Fins Weekend Shows Dolphins Love Miami
By Being a Part of the Miami Community, The Dolphins Develop the Only Loyal Following in Town
You can sign the best player in the world and build the newest stadium in sports. The Dolphins are still THE team in South Florida.
On a weekend when the Miami Heat continued its march through the playoffs and the Marlins continued to showcase their new palace in Little Havana, the Dolphins hosted their annual Fins Weekend. And showed once again why they are the only team in Miami that has a loyal, consistent fan base.
MIAMI AND THE DOLPHINS ARE TRULY TEAMMATES
Fins Weekend is a charity golf and fishing event that routinely raises over half a million dollars for the Miami Dolphins Foundation. Each golf foursome or fishing boat gets a former or current player to compete with them, literally making the Dolphins teammates with the community for one weekend.
“The team brings the community together,” owner Stephen Ross said, “And owning a team is all about recognizing that importance and being a part of the community.”
And the only cost is a donation to a worthy charity.
During Friday’s golf tournament at Turnberry in Aventura, teams pay $5000 for three players to compete. The fourth “celebrity” golfer is chosen at random, most of whom are current or former players who relish this chance to both relax and give back.
“It’s a win-win,” Dolphins Defensive End John Denney said as he stopped for a soda by Turnberry’s clubhouse. “You get to come out, play some golf, and give back to the community. If you like golf and fishing, why not do it?”
“This is the only event that will get me to come to Miami,” Dolphin alum Jeff Cross said. “This is, what, my 13th year doing this? It’s just great to come out here and help South Florida at the same time.”
The afternoon of golf was followed by the extravagant Hook and Tackle Captain’s Party, where participants in the fishing tournament could mingle with Dolphins past and present. It’s this sort of accessibility that makes Miamians loyal to the Dolphins.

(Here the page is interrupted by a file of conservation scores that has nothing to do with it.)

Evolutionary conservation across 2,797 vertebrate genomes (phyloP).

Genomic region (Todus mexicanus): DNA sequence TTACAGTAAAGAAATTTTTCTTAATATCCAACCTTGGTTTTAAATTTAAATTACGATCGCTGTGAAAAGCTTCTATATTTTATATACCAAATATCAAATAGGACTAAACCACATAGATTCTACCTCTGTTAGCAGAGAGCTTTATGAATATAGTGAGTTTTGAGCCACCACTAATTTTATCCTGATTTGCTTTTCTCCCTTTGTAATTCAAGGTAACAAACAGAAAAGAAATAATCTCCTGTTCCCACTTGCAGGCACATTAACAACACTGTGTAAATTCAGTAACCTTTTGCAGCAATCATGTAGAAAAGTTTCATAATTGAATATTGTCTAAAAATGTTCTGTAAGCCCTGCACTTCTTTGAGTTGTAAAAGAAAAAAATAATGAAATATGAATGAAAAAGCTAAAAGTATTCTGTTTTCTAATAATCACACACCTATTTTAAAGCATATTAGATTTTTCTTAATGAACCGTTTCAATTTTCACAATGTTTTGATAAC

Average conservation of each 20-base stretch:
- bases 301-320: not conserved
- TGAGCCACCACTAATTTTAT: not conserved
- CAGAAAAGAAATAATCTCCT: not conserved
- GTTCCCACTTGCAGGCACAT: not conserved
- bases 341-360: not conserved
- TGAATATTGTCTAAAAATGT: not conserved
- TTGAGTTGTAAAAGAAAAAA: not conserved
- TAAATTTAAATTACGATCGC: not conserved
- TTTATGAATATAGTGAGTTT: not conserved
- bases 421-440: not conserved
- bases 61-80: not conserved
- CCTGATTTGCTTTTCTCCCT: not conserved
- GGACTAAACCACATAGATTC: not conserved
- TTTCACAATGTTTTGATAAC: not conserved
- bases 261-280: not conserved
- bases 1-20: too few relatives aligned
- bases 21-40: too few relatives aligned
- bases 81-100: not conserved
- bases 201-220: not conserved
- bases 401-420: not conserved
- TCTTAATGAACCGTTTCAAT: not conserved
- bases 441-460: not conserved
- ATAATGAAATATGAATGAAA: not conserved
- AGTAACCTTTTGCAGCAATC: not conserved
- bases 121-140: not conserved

The weekend concluded Saturday with a day-long fishing tournament, capped off by a weigh-in on the shores of Biscayne Bay.
DOING WHAT OTHER TEAMS CAN’T
A unique event like Fins Weekend also shows that the Dolphins understand South Florida, and use our natural advantages to raise money for good causes.
“We’re able to do a lot here, “Ross said. “It’s South Florida. Between the golf and the fishing tournament, you can’t do that in the middle of the United States.”
“This is such a unique event,” Miami Dolphins CEO Mike Dee said. “I don’t think there is anything like it in sports. It fits our community and we are so fortunate to have so many people that volunteer their time….This puts us in a position to fulfill the commitment we have to make a difference in the community.”
AN MVP THE REST OF AMERICA CAN LIKE
The players who volunteer their time are also likable. Prior to Friday’s party, Quarterback Matt Moore was named the team’s Most Valuable Player at an informal media event outside Monty’s in South Beach. But he has not gained any ego because of it.
“A year ago I did not see myself in this spot,” he said as the sun set behind him.
“A year ago I was coming in to be the backup quarterback, and I think most of my career I’ve been in a backup role. I’ve tried to prepare and know my stuff as a starter would and I’ve been fortunate to do well. I couldn’t have done it without the guys I played with.”
The affable, approachable team leader stood alone after the small media gathering, with an entourage consisting only of his wife, Tara. Media and fans alike could come up and chat with the man who led the team to a 6-3 record down the stretch.
Contrast this with any public appearances by the MVPs of the Marlins and Heat and you can see why the Dolphins make Miamians feel like the team and the community are one.
COMMUNITY SERVICE IS GREAT AND ALL…..
With guys like Matt Moore leading the team on the field, and devoted community outreach off of it, the Dolphins will remain the face of Miami sports. This year’s Fins Weekend raised over $600,000 for South Florida charities, while at the same time making players accessible to fans. Hopefully with new coach Joe Philbin at the helm the Dolphins will begin to carry their off the field success onfield.
“It’s all about winning,” Ross said. “We do a lot for charity, and people recognize that and come out and support the team. But ultimately, it’s all about winning.”
Photos by Lucie Jean Faris
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